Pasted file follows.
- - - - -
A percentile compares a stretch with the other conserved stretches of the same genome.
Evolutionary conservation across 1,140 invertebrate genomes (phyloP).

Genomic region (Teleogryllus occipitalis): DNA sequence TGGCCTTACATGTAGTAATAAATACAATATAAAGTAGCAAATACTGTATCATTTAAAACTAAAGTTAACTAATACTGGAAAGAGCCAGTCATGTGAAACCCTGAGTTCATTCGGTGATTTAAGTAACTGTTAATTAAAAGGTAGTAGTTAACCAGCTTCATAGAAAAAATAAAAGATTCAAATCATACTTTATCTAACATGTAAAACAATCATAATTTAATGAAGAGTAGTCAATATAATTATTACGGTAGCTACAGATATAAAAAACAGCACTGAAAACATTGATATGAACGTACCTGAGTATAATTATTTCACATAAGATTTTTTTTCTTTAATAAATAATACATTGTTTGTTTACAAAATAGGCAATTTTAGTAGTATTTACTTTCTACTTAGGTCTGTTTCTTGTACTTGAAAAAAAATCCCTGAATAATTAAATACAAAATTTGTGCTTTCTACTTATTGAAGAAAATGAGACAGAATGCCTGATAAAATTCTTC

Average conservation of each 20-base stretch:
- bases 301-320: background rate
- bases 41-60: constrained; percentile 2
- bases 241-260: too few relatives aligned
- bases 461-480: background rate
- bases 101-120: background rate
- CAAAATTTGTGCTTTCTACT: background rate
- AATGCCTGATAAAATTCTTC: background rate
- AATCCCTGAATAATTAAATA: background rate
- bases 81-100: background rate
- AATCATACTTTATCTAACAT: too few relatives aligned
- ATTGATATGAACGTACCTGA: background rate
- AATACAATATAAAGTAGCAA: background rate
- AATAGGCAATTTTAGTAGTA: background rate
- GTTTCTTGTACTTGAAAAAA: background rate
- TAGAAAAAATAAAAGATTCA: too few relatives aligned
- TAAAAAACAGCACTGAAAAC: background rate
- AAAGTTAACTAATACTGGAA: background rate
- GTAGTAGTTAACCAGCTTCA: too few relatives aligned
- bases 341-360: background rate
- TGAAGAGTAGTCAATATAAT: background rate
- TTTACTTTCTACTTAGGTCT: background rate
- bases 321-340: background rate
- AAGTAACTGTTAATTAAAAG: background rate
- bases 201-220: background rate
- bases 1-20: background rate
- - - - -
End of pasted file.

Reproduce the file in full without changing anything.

A percentile compares a stretch with the other conserved stretches of the same genome.
Evolutionary conservation across 1,140 invertebrate genomes (phyloP).

Genomic region (Teleogryllus occipitalis): DNA sequence TGGCCTTACATGTAGTAATAAATACAATATAAAGTAGCAAATACTGTATCATTTAAAACTAAAGTTAACTAATACTGGAAAGAGCCAGTCATGTGAAACCCTGAGTTCATTCGGTGATTTAAGTAACTGTTAATTAAAAGGTAGTAGTTAACCAGCTTCATAGAAAAAATAAAAGATTCAAATCATACTTTATCTAACATGTAAAACAATCATAATTTAATGAAGAGTAGTCAATATAATTATTACGGTAGCTACAGATATAAAAAACAGCACTGAAAACATTGATATGAACGTACCTGAGTATAATTATTTCACATAAGATTTTTTTTCTTTAATAAATAATACATTGTTTGTTTACAAAATAGGCAATTTTAGTAGTATTTACTTTCTACTTAGGTCTGTTTCTTGTACTTGAAAAAAAATCCCTGAATAATTAAATACAAAATTTGTGCTTTCTACTTATTGAAGAAAATGAGACAGAATGCCTGATAAAATTCTTC

Average conservation of each 20-base stretch:
- bases 301-320: background rate
- bases 41-60: constrained; percentile 2
- bases 241-260: too few relatives aligned
- bases 461-480: background rate
- bases 101-120: background rate
- CAAAATTTGTGCTTTCTACT: background rate
- AATGCCTGATAAAATTCTTC: background rate
- AATCCCTGAATAATTAAATA: background rate
- bases 81-100: background rate
- AATCATACTTTATCTAACAT: too few relatives aligned
- ATTGATATGAACGTACCTGA: background rate
- AATACAATATAAAGTAGCAA: background rate
- AATAGGCAATTTTAGTAGTA: background rate
- GTTTCTTGTACTTGAAAAAA: background rate
- TAGAAAAAATAAAAGATTCA: too few relatives aligned
- TAAAAAACAGCACTGAAAAC: background rate
- AAAGTTAACTAATACTGGAA: background rate
- GTAGTAGTTAACCAGCTTCA: too few relatives aligned
- bases 341-360: background rate
- TGAAGAGTAGTCAATATAAT: background rate
- TTTACTTTCTACTTAGGTCT: background rate
- bases 321-340: background rate
- AAGTAACTGTTAATTAAAAG: background rate
- bases 201-220: background rate
- bases 1-20: background rate